Step One:

Find out who your Representative and Senators are.
Go here and simply type in your zip code.

Step Two:

Email, Tweet, or schedule an in-person meeting with your Member of Congress:

Sample Letter

Dear Representative/Senator [Name]:

I am writing to encourage you to support full funding for international family planning and reproductive health, including resources for the United Nations Population Fund (UNFPA), as part of the U.S. foreign aid budget. Recent efforts by the administration and members of Congress to reduce or eliminate this vital funding will have devastating consequences in the lives of millions of women and their families who rely on U.S. assistance to access basic health care. 225 million girls and women around the world don’t want to be pregnant, but face barriers or lack of access to effective contraceptives. This inability to delay pregnancy for girls, one-third of whom are married in the developing world, and to plan pregnancy for women, leads to higher rates of maternal mortality, higher rates of infant mortality, more school drop outs, and lower incomes. 

Every year, close to 300,000 women die in developing countries because of pregnancy-related causes. Pregnancy and childbirth complications still remain a leading cause of death for girls in the developing world, whose bodies are not ready to give birth. Providing the 225 million girls and women with information about and access to the family planning services they currently lack could significantly reduce maternal and infant deaths.

Beyond the health benefits, young women who can delay and plan child birth are more likely to receive an education, raise their standard of living, and climb out of poverty. 

Investments in international family planning are also cost-effective. Every dollar spent on family planning can save governments up to $6 in averted health care and other costs. Further, as Melinda Gates recently noted: no country in the last 50 years has emerged from poverty without expanding access to contraceptives.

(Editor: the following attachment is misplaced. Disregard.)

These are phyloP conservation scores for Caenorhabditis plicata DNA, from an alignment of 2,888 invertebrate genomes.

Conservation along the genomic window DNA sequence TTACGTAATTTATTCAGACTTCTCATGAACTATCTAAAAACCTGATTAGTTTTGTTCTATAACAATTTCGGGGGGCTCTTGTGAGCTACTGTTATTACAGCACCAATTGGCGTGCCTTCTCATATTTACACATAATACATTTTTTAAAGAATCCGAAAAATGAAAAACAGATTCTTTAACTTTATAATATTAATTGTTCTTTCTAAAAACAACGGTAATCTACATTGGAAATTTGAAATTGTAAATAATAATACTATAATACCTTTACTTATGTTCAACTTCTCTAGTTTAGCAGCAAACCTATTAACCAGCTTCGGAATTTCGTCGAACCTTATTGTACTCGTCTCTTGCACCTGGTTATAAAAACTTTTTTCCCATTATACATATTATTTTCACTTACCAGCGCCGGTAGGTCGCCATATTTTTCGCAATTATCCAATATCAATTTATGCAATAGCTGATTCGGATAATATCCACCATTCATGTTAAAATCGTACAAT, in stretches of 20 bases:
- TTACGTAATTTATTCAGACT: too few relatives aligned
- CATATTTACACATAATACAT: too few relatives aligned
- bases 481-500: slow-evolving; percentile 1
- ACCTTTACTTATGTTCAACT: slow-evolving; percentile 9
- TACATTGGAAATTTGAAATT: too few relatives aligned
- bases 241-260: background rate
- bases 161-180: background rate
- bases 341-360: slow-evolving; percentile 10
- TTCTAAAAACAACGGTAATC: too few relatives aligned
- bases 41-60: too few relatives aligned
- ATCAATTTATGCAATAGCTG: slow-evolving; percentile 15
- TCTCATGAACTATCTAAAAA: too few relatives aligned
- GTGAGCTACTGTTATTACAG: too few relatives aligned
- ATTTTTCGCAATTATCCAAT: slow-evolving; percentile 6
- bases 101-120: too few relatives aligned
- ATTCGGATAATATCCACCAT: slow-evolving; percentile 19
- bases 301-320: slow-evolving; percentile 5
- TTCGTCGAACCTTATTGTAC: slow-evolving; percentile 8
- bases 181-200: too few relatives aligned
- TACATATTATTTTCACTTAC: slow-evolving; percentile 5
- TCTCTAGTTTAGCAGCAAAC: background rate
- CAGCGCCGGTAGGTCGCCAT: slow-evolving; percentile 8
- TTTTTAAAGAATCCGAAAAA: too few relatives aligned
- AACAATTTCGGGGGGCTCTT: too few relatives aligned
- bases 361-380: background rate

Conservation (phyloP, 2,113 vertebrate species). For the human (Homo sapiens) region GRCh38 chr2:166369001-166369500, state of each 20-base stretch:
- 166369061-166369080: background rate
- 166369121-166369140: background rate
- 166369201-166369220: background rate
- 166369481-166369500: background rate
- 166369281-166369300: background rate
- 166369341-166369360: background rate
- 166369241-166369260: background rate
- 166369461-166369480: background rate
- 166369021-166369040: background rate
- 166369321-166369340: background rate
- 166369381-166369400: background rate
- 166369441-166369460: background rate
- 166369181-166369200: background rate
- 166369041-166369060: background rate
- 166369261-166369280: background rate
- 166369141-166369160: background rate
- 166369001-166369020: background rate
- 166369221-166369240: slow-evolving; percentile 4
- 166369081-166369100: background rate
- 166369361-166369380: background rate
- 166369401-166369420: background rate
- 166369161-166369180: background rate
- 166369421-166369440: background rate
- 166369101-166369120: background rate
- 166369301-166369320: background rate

Additionally, empowering women to have the number of children they desire can improve environmental sustainability by allowing women to better manage natural resources such as firewood, water, and homegrown food for their families. Meeting the demand for family planning could slow and even reverse CO2 emissions by 2050.

Finally, there are more refugees today than at any time since the end of World War II, and over half are women and children. U.S. funds, particularly those that were going to UNFPA before the administration’s decision to eliminate funding, were essential to meeting the reproductive health needs of millions of displaced girls and women globally. From safe birthing services, to gender-based violence counseling, to accessing contraceptives, much of UNFPA’s humanitarian work in Syria, South Sudan, Central African Republic, and beyond is now in jeopardy due to the withdraw of U.S. support.

Women and girls around the world have a right to choose whether, when, and how many children to have. I encourage you reject shortsighted cuts and continue America’s strategic investment in international family planning and reproductive health to ensure girls and women everywhere can access their rights and live healthy, productive lives.

Thank you, 

[Your Name]